17|00119| 00:30 |02:06.0| 32.0| 220 | 180 | 181 | 7.4
19|00119| 00:30 |02:06.0| 32.0| 282 | 179 | 182 | 7.4
--|01773| 07:30 | 2:6.9| 26.9| 254 | 178 | 184 | 8.8
And Series II:
01|00132| 00:30 |01:53.6| 34.0| 222 | 159 | 172 | 7.8
03|00114| 00:30 |02:11.5| 28.0| 222 | 168 | 172 | 8.1
05|00119| 00:30 |02:06.0| 34.0| 217 | 177 | 181 | 7.0
07|00114| 00:30 |02:11.5| 34.0| 316 | 179 | 182 | 6.7
09|00117| 00:30 |02:08.2| 34.0| 318 | 181 | 184 | 6.9
11|00108| 00:30 |02:18.8| 30.0| 188 | 181 | 182 | 7.2
13|00085| 00:30 |02:56.4| 26.0| 168 | 179 | 181 | 6.5
15|00110| 00:30 |02:16.3| 32.0| 084 | 176 | 180 | 6.9
17|00116| 00:30 |02:09.3| 34.0| 284 | 179 | 182 | 6.8
19|00121| 00:30 |02:03.9| 32.0| 314 | 181 | 183 | 7.6
--|01536| 07:30 | 2:26.4| 26.5| 205 | 177 | 184 | 7.7
As the intervals are just a few strokes short, the average power and pace are influenced a lot when you miss the start of the interval by one stroke. Here are two charts taking only the strokes above 30spm.
I was worried a bit about drive length. It averaged out to 102 degrees for the “on” strokes. Not too bad, but about 4 degrees shorter than normal. For the headwind series. For the tailwind series, I reached my usual 106 degrees.
With the Android phone in the new holder, I took the opportunity to record Quiske boat and seat acceleration. In the warming up, I had to wait for the phone to allow me to unlock it. With iPhones, I had no issues with fingerprint recognition, but the Samsung is terrible. And the problem is, after a couple of attempts, it locks up for five minutes. I have to remember to switch off the fingerprints and use a pass code only.
What I was curious to see is how seat velocity coincided with a few characteristic (for my rowing) acceleration wiggles in the middle of the drive/recovery cycle.
So this is boat acceleration for 6 selected intervals (first, fifth and last of each set).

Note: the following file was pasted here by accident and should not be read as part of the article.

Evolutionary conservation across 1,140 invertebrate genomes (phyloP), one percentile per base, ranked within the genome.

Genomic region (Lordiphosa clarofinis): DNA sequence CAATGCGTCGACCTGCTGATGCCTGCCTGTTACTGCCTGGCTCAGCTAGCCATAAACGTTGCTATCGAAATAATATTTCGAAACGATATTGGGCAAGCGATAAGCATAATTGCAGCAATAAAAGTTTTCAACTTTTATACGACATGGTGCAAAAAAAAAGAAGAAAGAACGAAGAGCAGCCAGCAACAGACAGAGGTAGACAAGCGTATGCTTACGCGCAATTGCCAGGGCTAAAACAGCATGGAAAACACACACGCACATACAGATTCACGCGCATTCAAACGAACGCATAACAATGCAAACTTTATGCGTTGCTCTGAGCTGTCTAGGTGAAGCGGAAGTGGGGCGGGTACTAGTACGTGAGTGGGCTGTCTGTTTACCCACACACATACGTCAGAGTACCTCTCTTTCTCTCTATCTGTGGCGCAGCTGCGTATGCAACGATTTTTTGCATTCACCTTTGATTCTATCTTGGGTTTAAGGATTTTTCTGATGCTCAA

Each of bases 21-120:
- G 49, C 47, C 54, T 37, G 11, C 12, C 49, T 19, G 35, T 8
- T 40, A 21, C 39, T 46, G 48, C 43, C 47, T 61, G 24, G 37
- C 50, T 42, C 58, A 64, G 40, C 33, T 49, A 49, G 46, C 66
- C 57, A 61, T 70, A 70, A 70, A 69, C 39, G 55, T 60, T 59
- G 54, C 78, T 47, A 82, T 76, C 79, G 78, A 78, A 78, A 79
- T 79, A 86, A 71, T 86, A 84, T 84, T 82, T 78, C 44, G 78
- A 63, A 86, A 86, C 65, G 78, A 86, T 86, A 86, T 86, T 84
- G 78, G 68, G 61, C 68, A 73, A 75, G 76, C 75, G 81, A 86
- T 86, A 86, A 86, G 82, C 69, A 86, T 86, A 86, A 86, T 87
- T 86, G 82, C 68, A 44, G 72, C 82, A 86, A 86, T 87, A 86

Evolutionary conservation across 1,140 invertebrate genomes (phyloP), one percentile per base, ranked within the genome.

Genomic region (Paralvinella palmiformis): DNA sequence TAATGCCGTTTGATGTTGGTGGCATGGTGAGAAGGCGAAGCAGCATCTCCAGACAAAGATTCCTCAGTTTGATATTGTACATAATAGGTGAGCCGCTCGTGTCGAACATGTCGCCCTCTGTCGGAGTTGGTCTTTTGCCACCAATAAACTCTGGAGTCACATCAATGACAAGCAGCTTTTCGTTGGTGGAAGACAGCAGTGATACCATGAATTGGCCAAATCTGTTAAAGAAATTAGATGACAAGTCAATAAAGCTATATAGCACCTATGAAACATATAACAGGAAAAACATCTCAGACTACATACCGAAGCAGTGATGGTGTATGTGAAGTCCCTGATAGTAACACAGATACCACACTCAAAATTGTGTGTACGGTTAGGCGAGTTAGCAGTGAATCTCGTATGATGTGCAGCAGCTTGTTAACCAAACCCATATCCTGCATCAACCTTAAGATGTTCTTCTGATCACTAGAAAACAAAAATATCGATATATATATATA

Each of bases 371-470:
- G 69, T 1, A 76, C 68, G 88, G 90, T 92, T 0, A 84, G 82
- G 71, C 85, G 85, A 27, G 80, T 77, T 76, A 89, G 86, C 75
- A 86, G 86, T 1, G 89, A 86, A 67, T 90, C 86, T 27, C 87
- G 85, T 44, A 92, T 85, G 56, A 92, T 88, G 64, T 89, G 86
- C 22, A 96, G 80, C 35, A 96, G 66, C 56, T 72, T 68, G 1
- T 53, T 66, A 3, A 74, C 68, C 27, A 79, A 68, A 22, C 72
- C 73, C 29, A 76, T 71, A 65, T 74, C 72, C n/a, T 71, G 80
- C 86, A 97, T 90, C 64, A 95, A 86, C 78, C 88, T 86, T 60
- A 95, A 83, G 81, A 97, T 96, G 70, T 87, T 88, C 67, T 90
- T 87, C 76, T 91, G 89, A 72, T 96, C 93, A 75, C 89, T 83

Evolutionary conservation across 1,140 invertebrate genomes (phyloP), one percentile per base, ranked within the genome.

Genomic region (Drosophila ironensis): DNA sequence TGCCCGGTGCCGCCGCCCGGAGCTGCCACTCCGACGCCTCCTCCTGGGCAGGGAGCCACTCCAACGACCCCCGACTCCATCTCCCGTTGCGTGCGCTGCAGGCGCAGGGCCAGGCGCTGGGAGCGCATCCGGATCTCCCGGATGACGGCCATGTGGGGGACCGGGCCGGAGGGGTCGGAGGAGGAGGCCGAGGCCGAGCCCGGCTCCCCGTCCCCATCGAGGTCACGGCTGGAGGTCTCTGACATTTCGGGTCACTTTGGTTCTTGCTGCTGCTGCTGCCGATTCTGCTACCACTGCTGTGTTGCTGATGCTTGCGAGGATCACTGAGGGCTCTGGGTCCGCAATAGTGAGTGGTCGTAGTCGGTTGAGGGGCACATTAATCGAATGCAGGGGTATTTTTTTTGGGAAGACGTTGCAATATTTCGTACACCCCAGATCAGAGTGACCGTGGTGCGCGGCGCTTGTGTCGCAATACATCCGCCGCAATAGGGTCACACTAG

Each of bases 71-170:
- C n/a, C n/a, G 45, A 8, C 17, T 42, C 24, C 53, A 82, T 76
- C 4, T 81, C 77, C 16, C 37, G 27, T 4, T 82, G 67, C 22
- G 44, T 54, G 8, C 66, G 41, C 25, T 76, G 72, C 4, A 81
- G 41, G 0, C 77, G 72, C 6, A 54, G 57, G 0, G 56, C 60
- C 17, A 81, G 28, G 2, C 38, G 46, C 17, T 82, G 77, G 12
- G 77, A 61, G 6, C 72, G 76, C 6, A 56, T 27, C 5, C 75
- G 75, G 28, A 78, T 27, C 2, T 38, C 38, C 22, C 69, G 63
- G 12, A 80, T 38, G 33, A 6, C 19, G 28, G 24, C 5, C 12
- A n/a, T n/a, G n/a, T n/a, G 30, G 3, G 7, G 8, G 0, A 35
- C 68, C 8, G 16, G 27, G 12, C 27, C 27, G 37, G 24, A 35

And here is the average seat velocity:
You can see that the wiggles start when the seat comes to rest, so that means it is the back swing, arm pull, arms away, back swing part of the stroke that is causing it. If you look careful, you can also see that the acceleration wiggles are stronger when the seat speed is high for a longer duration. That happens when I have a more pronounced “legs first, then back” stroke. I wish there was a way to extract a metric describing this. Then I would use rowsandall.com’s Trend Flex and other tools to find correlations with rowing efficiency. Now, I can look at pretty charts and wonder which of the two styles is the more effective.
To get an impression of reproducability, I also took charts with all individual strokes.
During the cooling down, I rowed straight through about 30 SUPs, and I almost collided when I tried to row around a wind surfer who suddenly changed course. Let’s hope that this season is the peak of the SUP hype.
Although I have to say that I haven’t met a person on a SUP who isn’t enjoying himself, is happy and friendly, and doesn’t mind the splash when I do an emergency stop.